Firsthand Manuscript Accounts
Battle of Canton
First Battle of Taku Fort
Pirate Junk Captured
China, 1858. Manuscript letters containing firsthand accounts of the First Battle of Taku Forts in May, and the Battle of Canton in December, with shocking details of brutality, penned by a participant in the latter, a marine serving in China on HMS Surprise, identified only as Thomas. 8vo. Two letters and one partial letter, 10 pages combined. Single and double leafs, blue tissue-like letter paper measuring approximately 13 x 21 cm. Some age-toning, repaired tears at folds, otherwise in very good condition.
The recipient of this correspondence is Julia, the writer’s wife and mother of his children, one of whom he refers to a “Little Thomas.”
HMS Surprise, a British gunboat, had on 4 May 1857 departed England for anti-slavery duties on the West Coast of Africa. Her commission was soon changed however, being redirected to serve on the Coast of China where the Second Opium War was intensifying and the British government was preparing to launch offensives against the Chinese. On 13 November she 1857 arrived in Hong Kong. Captain Samuel Gurney Cresswell, commanded the ship, which was to intended to be used as a despatch steamer. As revealed in the present correspondence, however, HMS Surprise and her crew saw much frontline action in the Second Opium War, participating in at least two pivotal engagements – the First Battle of Taku Forts and the Battle of Canton.
A firsthand account of the Battle of Canton, 28-31 December 1857, is described by the mariner in the earliest letter of the lot, a partial letter which includes a mention of the death of Captain William Thornton Bate, Commander of HMS Actaeon who was killed while storming the walls of Canton. His vivid and contemporary recollection centers on men killed and injured on both sides, as well as the savagery of his Chinese assistant being decapitated, all in all a most tragic and unforgettable sight for any man. This correspondence would have been written in January 1858, after the 16th, or possibly early February. This correspondence is undated; what is present is one double leaf beginning at page 5.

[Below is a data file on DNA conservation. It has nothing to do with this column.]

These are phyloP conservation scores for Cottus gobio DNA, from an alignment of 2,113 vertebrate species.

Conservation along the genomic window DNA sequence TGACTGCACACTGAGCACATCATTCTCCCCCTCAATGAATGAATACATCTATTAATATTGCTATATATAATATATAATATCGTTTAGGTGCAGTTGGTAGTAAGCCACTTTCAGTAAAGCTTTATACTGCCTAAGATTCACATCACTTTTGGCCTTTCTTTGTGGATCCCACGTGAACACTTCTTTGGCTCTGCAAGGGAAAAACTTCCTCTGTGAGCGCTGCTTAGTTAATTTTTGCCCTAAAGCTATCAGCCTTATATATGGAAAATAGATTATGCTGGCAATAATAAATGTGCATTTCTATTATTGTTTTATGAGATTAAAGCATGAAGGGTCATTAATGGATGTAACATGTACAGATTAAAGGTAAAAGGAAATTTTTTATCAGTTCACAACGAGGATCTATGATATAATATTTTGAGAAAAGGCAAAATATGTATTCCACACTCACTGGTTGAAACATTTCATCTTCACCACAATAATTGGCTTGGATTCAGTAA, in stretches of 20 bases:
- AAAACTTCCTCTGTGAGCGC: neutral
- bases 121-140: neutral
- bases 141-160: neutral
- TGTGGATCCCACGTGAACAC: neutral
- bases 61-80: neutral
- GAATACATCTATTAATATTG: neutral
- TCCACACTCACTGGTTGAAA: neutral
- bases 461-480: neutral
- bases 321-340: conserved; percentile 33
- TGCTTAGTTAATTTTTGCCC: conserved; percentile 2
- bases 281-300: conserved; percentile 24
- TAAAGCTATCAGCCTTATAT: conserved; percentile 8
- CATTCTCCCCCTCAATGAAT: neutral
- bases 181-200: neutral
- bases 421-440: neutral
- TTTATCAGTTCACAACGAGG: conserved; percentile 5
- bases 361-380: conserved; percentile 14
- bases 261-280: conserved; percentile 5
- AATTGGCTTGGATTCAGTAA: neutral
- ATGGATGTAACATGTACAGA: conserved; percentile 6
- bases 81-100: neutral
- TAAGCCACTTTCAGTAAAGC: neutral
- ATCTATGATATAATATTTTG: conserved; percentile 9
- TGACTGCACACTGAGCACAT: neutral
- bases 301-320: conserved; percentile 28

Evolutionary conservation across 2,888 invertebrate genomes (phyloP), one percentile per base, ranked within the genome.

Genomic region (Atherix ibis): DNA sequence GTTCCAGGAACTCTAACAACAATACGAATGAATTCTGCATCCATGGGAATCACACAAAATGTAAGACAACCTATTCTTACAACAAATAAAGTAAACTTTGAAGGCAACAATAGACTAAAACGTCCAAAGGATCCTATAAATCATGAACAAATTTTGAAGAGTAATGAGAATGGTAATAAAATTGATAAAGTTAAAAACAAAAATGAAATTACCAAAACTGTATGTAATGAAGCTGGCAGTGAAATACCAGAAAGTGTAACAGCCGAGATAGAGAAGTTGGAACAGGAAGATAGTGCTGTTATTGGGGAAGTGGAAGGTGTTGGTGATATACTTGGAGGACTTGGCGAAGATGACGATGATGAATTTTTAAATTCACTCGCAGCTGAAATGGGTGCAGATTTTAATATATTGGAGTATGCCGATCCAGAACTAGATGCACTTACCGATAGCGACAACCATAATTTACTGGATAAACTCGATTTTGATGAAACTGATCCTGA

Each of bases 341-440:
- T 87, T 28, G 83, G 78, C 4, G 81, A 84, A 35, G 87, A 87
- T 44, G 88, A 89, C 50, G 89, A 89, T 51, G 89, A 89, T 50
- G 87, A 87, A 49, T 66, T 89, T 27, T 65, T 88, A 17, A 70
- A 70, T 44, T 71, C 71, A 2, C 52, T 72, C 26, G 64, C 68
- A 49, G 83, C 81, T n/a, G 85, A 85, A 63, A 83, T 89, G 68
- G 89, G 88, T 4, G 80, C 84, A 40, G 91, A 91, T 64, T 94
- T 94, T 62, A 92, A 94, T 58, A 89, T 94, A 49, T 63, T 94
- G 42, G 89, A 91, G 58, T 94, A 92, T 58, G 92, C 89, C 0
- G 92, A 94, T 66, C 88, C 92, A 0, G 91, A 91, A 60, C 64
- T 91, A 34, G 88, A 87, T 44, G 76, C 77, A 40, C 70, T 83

[British High Commissioner, Lord Elgin, was keen to take the city of Canton (Guangzhou) as a demonstration of power and to capture Chinese official Ye Mingchen. To this end, he ordered an Anglo-French force to begin an assault on 28 December. They rapidly gained control over the important harbor and city of Canton (Guangzhou). The capture being complete and the battle over on 31 December 1857, the Alliance delayed entry into the city itself until 5 January.]
Excerpts from the letter:
“[page 5] boats came to our assistance… no casualties in our Ship… the sight of Canton was something terrific we fired about five Hundred pounds at the Bombardment… moored Head and Stern off [Gough’s?] Fort…”
“… after the first three days we had to take the killed and wounded down to Hong Kong about 100 miles… Our ship leaked very much I had all my little notes destroyed…”
“… we were moored by Captain Bates who was the first man killed after the first shot was fired on 28th December…”
“… recovered: our gunner mate was almost blown to pieces. Our First Lieutenant was blown about 30 yards at a very large Fort which had been captured… we all ran to see what was the result… their was the gunner mate with all his clothes blown off him and very much burnt with powder, he is a little disfigured but all right now, also our First Lieutenant.”
“I am very sorry my old friend Pim was shot in four places and had six of his men killed, one of the men had his head cut off at a village, it was very soon knocked down, I believe Pim is doing very well, it was a frightful sight.”